Paleontologists have identified a new species of hornless rhino from fossil skull and mandible found in the Tha Chang area, Nakhon Ratchasima Province, Thailand.
The fossils have been collected by local villagers working in the Tha Chang sand pits, located about 140 miles northeast of Bangkok.
Dr Tao Deng from the Institute of Vertebrate Paleontology and Paleoanthropology, Chinese Academy of Sciences, and his colleagues have studied them and described as a new species in the genus Aceratherium.
“It is a mid-sized rhinocerotid in the subfamily Aceratheriinae, and represents the first discovery of Aceratherium in Thailand,” wrote Dr Deng and colleagues in a paper in the Journal of Vertebrate Paleontology.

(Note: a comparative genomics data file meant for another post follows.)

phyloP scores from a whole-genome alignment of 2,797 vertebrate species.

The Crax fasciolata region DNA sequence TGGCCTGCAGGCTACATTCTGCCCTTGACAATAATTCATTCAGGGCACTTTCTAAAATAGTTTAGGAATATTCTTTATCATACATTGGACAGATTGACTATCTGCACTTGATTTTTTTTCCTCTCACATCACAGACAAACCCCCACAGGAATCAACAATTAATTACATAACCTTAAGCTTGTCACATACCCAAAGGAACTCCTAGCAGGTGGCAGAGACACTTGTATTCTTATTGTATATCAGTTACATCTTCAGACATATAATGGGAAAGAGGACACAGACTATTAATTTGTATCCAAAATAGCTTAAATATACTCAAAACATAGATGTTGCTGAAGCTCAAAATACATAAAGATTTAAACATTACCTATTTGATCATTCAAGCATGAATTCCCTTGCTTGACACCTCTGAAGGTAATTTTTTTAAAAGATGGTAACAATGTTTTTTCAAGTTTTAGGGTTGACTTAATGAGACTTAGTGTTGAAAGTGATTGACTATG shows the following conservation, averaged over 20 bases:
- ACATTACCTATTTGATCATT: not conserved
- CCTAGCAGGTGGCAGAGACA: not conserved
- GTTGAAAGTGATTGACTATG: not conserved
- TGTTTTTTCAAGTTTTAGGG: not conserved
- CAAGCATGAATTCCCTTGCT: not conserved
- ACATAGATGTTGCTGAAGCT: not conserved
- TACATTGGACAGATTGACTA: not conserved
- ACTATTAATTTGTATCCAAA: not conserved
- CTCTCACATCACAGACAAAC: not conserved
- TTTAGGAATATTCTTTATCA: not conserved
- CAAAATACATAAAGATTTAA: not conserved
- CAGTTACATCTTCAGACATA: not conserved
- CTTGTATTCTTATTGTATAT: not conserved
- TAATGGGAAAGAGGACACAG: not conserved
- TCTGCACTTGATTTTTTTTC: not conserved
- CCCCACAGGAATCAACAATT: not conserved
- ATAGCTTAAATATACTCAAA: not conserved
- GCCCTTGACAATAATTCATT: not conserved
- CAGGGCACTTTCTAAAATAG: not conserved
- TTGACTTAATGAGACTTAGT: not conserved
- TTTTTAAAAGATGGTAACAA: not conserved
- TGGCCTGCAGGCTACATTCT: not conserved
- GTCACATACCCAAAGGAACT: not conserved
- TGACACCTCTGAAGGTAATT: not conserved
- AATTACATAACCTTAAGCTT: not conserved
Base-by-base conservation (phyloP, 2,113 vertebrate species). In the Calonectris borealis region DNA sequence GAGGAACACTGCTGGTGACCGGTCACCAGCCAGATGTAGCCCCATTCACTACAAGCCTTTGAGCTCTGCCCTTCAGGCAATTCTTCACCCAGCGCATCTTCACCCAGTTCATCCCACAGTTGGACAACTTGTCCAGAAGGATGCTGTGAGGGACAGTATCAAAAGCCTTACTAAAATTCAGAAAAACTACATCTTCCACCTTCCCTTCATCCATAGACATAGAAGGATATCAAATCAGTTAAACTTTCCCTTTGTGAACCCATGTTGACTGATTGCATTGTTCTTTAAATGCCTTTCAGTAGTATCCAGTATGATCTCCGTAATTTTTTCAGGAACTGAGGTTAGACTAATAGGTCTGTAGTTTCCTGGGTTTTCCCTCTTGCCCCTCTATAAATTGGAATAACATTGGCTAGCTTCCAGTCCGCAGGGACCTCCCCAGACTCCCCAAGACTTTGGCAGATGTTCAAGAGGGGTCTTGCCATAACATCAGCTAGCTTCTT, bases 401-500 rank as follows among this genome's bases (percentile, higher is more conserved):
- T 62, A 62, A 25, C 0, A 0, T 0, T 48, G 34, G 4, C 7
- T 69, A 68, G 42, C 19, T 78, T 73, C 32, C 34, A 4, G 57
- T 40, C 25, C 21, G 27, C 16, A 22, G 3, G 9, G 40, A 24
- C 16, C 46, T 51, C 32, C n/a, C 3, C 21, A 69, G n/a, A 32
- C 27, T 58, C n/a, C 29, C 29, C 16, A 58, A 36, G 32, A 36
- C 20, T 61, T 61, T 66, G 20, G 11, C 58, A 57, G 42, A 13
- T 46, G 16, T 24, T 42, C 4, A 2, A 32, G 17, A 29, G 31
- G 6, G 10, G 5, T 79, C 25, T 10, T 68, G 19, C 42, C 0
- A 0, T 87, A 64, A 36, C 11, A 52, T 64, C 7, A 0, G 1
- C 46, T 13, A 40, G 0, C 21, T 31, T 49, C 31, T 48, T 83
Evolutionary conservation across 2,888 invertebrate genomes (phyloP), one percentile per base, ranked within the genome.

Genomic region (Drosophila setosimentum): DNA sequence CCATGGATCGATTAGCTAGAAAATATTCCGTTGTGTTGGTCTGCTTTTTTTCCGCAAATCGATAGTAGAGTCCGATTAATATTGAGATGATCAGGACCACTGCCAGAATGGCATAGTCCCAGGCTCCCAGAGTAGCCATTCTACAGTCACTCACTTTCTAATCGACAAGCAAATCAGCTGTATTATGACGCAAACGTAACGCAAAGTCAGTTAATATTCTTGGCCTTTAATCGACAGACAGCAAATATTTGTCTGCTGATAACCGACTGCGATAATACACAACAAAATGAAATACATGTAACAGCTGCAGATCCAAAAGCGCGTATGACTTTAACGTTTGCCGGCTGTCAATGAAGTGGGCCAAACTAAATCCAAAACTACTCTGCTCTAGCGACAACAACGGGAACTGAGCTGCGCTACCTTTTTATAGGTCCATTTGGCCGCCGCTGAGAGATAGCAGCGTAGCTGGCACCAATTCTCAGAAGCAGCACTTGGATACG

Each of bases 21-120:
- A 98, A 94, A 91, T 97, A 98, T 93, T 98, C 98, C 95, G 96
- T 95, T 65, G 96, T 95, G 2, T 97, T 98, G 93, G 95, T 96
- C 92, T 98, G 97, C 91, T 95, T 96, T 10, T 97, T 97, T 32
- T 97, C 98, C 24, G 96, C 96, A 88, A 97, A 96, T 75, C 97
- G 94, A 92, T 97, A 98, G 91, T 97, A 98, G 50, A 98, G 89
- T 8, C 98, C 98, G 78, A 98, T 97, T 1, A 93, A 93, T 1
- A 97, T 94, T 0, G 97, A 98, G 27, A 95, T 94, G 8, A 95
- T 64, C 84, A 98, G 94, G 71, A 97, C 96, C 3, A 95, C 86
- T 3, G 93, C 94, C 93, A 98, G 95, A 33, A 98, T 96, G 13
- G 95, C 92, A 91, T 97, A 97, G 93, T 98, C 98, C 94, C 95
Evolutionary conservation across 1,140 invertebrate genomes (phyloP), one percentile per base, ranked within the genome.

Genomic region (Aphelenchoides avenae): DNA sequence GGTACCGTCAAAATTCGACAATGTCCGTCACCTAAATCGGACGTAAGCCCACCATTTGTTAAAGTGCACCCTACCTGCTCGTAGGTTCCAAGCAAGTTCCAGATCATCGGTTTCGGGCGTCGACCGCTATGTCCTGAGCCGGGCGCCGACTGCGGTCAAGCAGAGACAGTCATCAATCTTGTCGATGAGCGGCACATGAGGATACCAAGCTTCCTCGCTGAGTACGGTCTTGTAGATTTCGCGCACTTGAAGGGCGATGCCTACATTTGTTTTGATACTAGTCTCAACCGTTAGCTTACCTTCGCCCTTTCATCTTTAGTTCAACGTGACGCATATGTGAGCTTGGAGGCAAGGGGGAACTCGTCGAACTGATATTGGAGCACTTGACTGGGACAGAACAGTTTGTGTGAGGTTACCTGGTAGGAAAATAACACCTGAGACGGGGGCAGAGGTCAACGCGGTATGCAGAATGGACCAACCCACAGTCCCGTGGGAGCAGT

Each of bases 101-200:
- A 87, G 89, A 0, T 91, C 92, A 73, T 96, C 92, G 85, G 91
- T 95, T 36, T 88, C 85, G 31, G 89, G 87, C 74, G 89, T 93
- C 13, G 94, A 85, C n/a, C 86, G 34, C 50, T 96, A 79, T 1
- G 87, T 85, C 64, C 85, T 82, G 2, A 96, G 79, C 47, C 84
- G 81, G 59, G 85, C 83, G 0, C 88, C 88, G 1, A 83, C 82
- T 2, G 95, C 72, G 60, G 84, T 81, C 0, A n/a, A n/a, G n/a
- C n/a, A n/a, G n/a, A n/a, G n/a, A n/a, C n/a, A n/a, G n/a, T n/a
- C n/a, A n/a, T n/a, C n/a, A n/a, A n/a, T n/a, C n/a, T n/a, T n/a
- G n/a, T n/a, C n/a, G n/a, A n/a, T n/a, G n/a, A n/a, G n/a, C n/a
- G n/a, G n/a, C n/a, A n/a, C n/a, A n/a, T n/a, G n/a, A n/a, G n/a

The new rhino has been named Aceratherium porpani in honor of Porpan Vachajitpan, who donated the specimens to science.
“This new species has a mixture of primitive and derived characters that differ from the known species of Aceratherium, A. incisivum, and A. depereti.”
“The evolutionary stage of A. porpani is consistent with the latest Miocene age of the associated fauna and flora in the Tha Chang sand pits.”
Now, the Aceratherium porpani fossils are in the Northeastern Research Institute of Petrified Wood and Mineral Resources, Nakhon Ratchasima, Thailand.
Bibliographic information: Tao Deng et al. 2013. A new species of Aceratherium (Rhinocerotidae, Perissodactyla) from the late Miocene of Nakhon Ratchasima, northeastern Thailand. Journal of Vertebrate Paleontology, vol. 33, no. 4, pp. 977-985; doi: 10.1080/02724634.2013.748058